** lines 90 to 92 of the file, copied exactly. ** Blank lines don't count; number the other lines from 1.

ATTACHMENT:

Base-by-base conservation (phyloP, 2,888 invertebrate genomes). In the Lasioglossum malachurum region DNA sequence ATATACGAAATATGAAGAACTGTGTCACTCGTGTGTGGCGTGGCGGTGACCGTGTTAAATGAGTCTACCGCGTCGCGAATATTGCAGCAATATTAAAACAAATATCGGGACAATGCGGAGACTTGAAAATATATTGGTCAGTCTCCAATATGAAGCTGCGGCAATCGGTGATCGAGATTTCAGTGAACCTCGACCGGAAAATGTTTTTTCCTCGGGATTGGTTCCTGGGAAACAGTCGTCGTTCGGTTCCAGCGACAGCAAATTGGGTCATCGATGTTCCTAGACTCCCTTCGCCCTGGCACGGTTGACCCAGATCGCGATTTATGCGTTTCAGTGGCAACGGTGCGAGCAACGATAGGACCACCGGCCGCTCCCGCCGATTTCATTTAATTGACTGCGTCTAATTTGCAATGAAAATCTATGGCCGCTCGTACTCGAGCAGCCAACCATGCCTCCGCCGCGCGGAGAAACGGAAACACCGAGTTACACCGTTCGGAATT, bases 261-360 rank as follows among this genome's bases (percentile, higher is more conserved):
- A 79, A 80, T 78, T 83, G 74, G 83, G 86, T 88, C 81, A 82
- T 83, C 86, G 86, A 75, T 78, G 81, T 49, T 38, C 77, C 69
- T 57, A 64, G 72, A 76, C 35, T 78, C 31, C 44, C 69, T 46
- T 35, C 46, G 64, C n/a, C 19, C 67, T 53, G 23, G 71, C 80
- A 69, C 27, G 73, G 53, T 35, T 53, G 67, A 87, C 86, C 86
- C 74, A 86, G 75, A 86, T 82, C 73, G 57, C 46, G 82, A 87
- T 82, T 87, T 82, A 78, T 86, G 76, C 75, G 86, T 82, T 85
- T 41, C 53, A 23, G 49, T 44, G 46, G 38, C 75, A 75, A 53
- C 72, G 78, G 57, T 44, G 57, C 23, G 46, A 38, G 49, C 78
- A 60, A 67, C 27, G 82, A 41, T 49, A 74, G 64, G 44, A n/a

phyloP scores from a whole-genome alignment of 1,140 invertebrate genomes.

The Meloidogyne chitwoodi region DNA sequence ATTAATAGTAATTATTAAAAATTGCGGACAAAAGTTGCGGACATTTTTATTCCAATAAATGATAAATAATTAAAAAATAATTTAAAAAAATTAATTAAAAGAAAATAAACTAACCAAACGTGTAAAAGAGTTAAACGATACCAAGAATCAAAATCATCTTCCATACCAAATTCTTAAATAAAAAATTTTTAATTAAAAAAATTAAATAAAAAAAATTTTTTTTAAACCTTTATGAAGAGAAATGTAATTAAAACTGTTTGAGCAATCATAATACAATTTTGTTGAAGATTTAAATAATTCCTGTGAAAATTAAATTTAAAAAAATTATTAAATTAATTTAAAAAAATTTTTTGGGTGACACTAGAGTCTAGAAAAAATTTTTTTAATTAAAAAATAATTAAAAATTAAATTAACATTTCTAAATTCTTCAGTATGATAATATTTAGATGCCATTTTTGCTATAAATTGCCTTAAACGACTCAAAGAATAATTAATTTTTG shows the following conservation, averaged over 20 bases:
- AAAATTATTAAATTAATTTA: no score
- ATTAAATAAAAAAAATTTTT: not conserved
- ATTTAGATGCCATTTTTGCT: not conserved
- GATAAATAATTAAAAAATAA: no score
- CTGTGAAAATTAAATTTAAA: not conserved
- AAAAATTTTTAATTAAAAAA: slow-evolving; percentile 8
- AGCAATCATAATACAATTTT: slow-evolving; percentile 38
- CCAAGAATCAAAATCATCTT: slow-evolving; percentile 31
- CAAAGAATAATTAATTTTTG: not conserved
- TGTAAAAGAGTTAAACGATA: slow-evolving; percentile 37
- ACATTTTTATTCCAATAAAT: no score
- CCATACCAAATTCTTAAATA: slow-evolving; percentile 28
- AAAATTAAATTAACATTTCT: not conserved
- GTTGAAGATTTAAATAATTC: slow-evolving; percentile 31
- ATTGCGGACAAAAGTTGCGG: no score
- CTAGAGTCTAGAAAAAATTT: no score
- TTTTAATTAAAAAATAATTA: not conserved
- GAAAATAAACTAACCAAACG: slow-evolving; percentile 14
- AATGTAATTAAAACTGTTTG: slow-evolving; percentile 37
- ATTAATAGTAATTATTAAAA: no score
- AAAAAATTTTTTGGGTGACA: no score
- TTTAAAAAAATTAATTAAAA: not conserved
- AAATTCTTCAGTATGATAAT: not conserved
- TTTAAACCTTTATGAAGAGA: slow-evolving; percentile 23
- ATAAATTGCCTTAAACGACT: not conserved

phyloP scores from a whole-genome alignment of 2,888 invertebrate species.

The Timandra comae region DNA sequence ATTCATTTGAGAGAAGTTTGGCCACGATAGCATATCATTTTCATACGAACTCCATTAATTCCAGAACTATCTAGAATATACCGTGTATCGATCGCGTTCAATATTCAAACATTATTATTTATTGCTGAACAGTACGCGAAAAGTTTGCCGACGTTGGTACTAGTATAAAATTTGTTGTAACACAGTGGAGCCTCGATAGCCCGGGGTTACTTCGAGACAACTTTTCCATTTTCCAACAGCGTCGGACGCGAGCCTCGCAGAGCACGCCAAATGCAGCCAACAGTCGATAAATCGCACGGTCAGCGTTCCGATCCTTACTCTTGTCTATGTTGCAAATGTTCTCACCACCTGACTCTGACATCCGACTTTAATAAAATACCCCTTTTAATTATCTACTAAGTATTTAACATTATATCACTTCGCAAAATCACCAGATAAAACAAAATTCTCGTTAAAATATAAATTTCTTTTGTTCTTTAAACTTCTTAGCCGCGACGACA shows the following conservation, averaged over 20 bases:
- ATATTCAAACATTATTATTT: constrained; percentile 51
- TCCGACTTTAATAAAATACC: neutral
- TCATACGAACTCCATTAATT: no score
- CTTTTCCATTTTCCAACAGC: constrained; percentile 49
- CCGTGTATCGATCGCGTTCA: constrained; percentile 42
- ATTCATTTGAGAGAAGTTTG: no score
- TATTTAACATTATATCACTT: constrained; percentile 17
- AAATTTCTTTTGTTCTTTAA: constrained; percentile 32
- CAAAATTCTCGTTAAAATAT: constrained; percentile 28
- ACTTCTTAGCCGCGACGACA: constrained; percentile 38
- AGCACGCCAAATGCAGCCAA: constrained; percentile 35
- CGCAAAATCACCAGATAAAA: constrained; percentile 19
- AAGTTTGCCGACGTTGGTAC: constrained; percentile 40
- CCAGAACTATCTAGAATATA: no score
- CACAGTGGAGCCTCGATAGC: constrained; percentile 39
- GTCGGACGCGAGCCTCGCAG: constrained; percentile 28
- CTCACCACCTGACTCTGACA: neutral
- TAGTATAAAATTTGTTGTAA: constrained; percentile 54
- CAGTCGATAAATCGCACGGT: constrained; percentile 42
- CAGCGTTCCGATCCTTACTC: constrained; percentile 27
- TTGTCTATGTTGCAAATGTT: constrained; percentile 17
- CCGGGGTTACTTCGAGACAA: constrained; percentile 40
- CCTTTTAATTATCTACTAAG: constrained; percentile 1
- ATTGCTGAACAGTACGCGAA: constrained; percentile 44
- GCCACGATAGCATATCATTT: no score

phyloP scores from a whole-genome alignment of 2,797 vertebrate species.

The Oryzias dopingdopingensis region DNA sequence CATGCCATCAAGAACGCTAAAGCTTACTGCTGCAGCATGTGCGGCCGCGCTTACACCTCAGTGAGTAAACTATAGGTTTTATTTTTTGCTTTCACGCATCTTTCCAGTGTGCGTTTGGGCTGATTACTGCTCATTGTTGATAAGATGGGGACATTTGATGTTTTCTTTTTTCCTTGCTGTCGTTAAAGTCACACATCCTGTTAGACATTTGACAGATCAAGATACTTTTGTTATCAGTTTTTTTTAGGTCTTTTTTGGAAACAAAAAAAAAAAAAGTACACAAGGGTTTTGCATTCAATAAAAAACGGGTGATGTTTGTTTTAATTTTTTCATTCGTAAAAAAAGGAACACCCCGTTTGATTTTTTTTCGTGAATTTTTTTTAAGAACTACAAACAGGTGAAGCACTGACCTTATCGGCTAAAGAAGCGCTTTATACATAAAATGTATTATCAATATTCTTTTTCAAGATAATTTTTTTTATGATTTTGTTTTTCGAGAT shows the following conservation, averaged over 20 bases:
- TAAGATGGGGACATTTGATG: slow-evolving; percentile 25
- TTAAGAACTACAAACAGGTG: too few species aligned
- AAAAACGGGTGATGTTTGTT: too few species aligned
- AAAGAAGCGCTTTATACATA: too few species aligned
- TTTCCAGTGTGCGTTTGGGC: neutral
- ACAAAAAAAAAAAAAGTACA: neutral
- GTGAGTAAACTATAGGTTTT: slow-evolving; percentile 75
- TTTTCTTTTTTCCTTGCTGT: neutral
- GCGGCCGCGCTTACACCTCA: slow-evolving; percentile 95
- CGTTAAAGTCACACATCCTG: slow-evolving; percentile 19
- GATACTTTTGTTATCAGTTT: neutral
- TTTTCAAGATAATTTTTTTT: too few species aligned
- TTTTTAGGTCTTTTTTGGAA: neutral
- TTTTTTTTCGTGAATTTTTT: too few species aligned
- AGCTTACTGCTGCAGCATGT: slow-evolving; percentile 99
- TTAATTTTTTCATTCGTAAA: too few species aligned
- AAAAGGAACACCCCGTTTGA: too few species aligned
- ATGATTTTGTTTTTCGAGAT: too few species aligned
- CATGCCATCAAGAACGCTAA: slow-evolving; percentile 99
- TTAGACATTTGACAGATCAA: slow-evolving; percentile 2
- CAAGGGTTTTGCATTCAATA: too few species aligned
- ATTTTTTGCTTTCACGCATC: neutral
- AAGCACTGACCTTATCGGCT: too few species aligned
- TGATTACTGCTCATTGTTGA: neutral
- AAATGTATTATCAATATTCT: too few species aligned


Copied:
- AAGCACTGACCTTATCGGCT: too few species aligned
- TGATTACTGCTCATTGTTGA: neutral
- AAATGTATTATCAATATTCT: too few species aligned